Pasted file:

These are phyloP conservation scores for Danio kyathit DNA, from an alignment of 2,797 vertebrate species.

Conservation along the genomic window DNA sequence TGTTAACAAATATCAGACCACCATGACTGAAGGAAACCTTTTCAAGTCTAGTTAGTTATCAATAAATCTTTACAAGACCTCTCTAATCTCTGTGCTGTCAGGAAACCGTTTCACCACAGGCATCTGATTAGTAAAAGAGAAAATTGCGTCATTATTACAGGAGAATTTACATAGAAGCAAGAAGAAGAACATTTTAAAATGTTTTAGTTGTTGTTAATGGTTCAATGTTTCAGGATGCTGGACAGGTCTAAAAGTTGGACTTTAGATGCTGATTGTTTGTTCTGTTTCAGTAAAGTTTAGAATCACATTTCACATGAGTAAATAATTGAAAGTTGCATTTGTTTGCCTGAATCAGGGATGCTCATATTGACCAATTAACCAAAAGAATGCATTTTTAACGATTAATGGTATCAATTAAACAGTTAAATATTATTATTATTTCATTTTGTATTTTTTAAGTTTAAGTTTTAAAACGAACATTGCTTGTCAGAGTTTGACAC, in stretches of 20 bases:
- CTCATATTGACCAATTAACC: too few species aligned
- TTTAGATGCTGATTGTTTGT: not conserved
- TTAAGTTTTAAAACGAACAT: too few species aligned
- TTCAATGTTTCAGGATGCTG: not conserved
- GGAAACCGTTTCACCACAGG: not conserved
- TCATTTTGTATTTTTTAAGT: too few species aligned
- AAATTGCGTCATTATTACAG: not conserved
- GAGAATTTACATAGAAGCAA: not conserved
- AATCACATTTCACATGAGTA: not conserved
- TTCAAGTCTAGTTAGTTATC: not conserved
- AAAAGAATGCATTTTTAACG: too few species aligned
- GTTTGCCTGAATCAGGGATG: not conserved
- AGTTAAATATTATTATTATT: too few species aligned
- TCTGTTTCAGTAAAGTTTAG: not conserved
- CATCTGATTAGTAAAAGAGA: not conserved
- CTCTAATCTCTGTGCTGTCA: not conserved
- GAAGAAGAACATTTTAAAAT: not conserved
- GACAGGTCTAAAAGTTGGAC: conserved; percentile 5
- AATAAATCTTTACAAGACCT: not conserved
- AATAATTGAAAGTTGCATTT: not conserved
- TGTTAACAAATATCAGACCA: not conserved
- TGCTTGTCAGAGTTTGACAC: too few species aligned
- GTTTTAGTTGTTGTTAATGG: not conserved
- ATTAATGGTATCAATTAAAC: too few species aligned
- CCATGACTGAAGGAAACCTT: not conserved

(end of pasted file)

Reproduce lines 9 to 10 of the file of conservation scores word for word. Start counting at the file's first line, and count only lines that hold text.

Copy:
- AAATTGCGTCATTATTACAG: not conserved
- GAGAATTTACATAGAAGCAA: not conserved